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Enterprise Computing

HP Targets Cisco and Facebook With New Line of Open-Source Networking Gear

By Quentin Hardy
February 19, 2015 7:45 am February 19, 2015 7:45 am PhotoMeg Whitman, the chief executive of HP.Meg Whitman, the chief executive of HP.Credit Kyle Green/Idaho Statesman, via Associated Press

Hewlett-Packard said on Thursday that it would sell a new line of networking switches that are manufactured by a Taiwanese company and depend on Linux-based, open-source software from another company.

HP, once at the center of high-tech manufacturing, will not make the new networking equipment but will act as a reseller, providing both online ordering and worldwide support for the product.

It is the most consequential announcement from HP since its chief executive, Meg Whitman, announced last October that the company would split into two separate enterprises. One will be focused on business, and the other on consumer-type products.

The networking move, firmly in the area of business technology, shows the type of changes HP and other older tech giants must make to survive in a transforming marketplace.

In its last fiscal year, HP took in $2.6 billion from its proprietary networking business, which started in earnest in 2009. In the long term, cheap, open-source networking equipment could threaten HP’s existing business, particularly if the open-source products make expected gains in power and capability.

HP is not the only networking equipment maker threatened by the changing marketplace.

Cisco Systems is still by far the biggest maker of networking gear, with $47 billion in annual revenue, and it depends heavily on proprietary products.

Networking gear has been considered an important part of HP’s future, however.

“We see a shift,” said Mark Carroll, the chief technology officer of HP’s networking business. “The traditional market, the one-vendor market, is transitioning to many suppliers.” By offering an open-source product consisting largely of mass-market chips, the thinking runs, HP will be in a position to dislodge Cisco.

Mr. Carroll called HP’s embrace of open source “an evolution” of his company’s strategy. “You look at which markets are growing and go there,” he said.

Sold complex and proprietary combinations of servers, data storage, networking and software for decades, customers are now demanding systems that can be arranged in different ways, with open-source software they can tinker with in-house. The new methods promise advantages in speed, cost and innovation.

In addition, new entrants are affecting the business. Companies now rely on Amazon’s computing-rental business for many needs. Facebook last week announced an open-source switch intended to undermine prices and speed innovation in the industry.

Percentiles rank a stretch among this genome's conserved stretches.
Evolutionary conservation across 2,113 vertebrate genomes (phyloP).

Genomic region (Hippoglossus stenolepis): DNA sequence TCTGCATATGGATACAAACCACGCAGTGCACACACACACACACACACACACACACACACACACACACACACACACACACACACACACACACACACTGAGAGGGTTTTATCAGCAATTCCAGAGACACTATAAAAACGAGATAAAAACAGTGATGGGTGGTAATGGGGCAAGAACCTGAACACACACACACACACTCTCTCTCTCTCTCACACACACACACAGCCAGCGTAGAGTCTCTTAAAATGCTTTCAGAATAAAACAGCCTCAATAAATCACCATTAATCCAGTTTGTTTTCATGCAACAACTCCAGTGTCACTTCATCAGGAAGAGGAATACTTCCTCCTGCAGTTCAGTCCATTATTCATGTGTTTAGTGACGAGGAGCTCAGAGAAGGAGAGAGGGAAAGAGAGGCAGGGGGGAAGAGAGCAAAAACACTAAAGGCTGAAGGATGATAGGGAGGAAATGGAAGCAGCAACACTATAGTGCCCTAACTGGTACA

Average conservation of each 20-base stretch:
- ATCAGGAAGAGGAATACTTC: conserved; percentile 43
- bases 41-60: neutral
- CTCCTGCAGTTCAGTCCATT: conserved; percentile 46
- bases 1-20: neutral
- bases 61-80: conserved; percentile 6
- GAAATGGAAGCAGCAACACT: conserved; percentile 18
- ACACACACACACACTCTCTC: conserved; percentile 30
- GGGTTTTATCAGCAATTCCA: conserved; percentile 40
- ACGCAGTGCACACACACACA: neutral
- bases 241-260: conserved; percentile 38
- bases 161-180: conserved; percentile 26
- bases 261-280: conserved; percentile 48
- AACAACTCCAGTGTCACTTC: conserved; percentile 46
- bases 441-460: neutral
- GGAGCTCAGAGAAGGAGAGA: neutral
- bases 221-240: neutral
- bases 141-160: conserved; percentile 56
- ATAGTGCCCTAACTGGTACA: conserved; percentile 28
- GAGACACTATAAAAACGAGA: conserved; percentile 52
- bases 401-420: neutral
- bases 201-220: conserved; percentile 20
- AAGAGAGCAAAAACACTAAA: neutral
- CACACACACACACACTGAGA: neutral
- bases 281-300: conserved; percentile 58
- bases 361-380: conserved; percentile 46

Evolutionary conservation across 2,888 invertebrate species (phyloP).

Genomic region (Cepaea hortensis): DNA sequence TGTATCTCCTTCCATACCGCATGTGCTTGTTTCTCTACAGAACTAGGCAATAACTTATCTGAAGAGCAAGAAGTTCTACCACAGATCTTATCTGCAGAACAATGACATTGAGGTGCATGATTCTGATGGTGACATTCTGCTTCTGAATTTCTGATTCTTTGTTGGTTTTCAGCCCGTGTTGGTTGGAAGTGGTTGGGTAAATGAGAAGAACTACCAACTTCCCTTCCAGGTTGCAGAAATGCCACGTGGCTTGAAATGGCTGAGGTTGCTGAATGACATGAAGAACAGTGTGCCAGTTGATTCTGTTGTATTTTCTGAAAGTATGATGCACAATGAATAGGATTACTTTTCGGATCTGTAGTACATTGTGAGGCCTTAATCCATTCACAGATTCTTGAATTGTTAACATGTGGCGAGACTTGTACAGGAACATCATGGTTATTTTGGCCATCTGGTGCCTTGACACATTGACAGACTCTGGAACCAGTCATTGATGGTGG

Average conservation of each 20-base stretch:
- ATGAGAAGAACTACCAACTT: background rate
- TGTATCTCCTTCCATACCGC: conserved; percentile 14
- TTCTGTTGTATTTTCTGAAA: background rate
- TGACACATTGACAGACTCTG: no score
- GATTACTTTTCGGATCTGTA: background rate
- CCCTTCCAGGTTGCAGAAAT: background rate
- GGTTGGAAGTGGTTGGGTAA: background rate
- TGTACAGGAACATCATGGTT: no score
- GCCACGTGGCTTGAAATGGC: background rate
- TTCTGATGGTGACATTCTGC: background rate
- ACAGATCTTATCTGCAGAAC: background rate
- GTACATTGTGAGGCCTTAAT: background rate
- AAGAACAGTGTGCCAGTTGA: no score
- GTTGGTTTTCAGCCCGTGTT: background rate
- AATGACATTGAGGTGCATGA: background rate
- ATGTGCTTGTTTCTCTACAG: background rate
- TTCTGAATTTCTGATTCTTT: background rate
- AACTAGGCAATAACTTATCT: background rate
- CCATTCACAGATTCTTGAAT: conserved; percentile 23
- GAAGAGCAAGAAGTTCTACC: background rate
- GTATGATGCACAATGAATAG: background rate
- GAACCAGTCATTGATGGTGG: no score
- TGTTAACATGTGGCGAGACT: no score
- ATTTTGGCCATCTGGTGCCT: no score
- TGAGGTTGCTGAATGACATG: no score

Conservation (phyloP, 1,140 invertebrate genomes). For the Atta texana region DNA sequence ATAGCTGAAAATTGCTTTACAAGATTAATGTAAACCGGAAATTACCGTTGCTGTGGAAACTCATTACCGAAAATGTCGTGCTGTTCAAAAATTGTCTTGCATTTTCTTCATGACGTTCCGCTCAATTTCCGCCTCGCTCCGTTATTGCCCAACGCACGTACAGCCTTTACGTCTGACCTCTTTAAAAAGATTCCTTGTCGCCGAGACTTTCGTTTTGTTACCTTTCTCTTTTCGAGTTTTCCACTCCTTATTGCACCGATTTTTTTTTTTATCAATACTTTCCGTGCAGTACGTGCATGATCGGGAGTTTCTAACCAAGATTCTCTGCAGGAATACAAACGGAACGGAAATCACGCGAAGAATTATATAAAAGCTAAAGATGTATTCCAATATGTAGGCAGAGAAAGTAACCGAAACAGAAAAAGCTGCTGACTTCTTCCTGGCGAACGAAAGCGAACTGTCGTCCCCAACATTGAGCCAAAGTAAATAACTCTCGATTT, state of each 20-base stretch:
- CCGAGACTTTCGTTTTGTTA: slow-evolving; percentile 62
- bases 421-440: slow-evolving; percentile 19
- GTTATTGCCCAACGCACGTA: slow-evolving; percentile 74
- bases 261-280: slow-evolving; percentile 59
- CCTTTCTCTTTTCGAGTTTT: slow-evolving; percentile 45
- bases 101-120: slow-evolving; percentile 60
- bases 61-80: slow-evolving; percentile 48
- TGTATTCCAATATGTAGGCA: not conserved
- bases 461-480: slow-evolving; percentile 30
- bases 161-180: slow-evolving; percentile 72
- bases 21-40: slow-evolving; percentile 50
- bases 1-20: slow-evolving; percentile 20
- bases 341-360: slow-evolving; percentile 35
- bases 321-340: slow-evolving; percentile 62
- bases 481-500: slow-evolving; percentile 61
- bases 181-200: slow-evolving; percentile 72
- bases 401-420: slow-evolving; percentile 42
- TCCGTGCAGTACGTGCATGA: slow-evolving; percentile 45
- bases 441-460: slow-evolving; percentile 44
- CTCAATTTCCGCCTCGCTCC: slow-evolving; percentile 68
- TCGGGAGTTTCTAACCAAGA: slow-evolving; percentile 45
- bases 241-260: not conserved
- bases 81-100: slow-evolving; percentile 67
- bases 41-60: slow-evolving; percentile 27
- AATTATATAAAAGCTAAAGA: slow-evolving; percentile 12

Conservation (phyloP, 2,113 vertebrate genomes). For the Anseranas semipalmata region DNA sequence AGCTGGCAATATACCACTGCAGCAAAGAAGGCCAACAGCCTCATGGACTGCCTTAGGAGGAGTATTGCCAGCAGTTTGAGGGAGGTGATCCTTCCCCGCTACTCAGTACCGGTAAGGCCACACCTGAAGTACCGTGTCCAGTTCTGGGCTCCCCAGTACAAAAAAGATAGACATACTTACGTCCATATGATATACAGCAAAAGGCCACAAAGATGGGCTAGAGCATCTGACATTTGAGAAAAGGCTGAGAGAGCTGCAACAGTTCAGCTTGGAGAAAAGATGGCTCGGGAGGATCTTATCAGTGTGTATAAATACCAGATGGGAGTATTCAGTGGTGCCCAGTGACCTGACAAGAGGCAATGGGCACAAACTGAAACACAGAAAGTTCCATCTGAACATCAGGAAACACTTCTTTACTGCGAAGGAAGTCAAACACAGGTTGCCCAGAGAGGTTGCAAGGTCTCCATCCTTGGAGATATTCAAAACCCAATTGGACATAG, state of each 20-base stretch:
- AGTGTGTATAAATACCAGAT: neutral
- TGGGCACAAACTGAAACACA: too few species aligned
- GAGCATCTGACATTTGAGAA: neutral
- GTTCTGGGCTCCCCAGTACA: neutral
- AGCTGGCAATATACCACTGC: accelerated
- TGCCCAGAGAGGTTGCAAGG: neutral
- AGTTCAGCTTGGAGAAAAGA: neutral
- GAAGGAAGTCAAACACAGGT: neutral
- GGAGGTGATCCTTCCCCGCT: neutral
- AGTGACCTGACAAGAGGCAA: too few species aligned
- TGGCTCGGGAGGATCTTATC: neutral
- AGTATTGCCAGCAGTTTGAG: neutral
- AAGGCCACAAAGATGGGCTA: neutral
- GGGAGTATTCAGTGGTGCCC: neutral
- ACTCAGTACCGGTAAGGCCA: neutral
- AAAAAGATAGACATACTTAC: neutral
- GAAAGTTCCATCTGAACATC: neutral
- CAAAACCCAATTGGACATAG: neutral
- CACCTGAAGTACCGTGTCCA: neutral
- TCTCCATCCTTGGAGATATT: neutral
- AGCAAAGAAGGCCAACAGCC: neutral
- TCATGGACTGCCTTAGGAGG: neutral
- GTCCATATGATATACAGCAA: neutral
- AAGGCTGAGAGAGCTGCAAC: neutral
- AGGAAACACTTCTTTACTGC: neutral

Mr. Carroll said HP “absolutely” sees Facebook’s switch “playing in the same space” as HP’s open-source networking.

The actual manufacturer of the HP boxes, Accton Technology, has been making gear for HP for 20 years. The open-source software will be supplied by Cumulus Networks, which last year announced it would supply Dell with software for inexpensive networking boxes. The Cumulus relationship with HP is not exclusive, and HP could add more suppliers in the future.

HP “wants the software and service margins and to get rid of being in the hardware business,” said JR Rivers, chief executive and one of the founders of Cumulus. “You’ll see other networking providers get on board with this.”

The initial target customers for the product, available in March, are telecommunications and financial companies. Both use a lot of cloud computing, mobility, social media and big-data resources in their data centers.

“Every large tech company is going through this: We built a great business in the old world. Now how can we use that money to be relevant in the new one?” said Jeremy Burton, president for products and marketing of EMC, the world’s largest maker of data storage equipment.

Last April, HP announced a joint venture with Foxconn, another Taiwanese contract manufacturer, to produce low-cost computer servers for cloud computing. IBM, unhappy with the profit margins in low-end servers, sold its business to Lenovo of China. Dell has become a privately held company in order to refashion itself for a business technology world full of cloud computing and open-source software.

EMC has purchased a number of software, networking and computing businesses, Mr. Burton noted, and is in the process of giving away more software that used to bring in proprietary revenue, hoping to sell companies other products based on the free stuff.

“It’s a big journey for all of us, without a doubt,” Mr. Burton said. “Some will make it.”

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